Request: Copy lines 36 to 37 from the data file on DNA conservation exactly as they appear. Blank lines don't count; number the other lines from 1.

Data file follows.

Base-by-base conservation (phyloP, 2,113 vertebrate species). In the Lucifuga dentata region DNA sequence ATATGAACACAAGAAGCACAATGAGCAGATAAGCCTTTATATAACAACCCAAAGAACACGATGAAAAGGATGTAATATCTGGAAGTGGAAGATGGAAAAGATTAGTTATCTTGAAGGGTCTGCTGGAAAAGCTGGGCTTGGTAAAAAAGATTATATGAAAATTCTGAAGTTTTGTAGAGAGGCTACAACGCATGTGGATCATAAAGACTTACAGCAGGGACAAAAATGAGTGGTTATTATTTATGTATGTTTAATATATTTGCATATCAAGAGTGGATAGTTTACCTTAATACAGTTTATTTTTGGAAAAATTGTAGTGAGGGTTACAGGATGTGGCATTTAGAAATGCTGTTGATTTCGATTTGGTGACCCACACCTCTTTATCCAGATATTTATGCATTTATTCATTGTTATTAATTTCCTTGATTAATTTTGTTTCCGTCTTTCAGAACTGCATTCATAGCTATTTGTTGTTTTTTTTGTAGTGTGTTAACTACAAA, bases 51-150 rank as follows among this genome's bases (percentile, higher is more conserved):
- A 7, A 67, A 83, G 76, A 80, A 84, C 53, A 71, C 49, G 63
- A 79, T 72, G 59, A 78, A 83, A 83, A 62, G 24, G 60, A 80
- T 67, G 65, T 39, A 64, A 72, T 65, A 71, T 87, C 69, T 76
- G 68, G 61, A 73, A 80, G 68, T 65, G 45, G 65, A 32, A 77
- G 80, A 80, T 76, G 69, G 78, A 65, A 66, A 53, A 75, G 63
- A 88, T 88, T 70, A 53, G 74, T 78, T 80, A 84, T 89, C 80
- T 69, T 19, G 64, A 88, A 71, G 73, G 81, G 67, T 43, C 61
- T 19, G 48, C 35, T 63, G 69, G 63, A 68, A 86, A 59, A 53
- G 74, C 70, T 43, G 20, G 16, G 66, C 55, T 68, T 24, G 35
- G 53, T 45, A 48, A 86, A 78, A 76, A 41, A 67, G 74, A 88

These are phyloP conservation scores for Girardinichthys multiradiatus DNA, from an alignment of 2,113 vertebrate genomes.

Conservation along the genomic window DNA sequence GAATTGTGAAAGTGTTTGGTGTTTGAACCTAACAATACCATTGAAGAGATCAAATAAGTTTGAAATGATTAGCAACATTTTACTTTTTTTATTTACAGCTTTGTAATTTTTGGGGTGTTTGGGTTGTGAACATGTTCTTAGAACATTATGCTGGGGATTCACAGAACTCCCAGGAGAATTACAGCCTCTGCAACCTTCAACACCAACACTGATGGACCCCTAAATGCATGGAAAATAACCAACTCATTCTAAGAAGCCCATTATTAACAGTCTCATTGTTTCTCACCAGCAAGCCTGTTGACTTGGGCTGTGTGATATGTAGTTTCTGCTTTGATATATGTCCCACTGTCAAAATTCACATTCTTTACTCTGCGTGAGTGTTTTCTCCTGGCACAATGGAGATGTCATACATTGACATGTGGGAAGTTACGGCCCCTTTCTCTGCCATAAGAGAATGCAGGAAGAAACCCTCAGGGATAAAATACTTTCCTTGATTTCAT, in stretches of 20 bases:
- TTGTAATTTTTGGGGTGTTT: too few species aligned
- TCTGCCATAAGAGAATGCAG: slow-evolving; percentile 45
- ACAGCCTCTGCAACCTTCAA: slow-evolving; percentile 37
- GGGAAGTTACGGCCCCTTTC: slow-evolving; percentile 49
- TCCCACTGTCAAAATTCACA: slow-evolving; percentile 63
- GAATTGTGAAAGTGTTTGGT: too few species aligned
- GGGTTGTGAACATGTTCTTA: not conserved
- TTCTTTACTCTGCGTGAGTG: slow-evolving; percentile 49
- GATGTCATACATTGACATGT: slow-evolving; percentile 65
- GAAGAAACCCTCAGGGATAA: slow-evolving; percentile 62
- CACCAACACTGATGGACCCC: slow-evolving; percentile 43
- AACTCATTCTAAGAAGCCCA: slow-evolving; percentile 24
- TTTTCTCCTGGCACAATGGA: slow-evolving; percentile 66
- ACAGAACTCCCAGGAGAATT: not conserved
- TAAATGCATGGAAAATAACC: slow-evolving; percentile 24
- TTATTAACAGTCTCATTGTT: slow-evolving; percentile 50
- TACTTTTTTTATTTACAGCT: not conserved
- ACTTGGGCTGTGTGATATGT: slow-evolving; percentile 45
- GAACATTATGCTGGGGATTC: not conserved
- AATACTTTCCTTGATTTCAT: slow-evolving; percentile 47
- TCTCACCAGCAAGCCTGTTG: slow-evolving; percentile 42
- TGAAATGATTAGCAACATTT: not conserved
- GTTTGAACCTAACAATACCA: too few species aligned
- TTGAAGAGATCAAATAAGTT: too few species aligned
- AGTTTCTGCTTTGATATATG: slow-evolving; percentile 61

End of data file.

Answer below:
- GTTTGAACCTAACAATACCA: too few species aligned
- TTGAAGAGATCAAATAAGTT: too few species aligned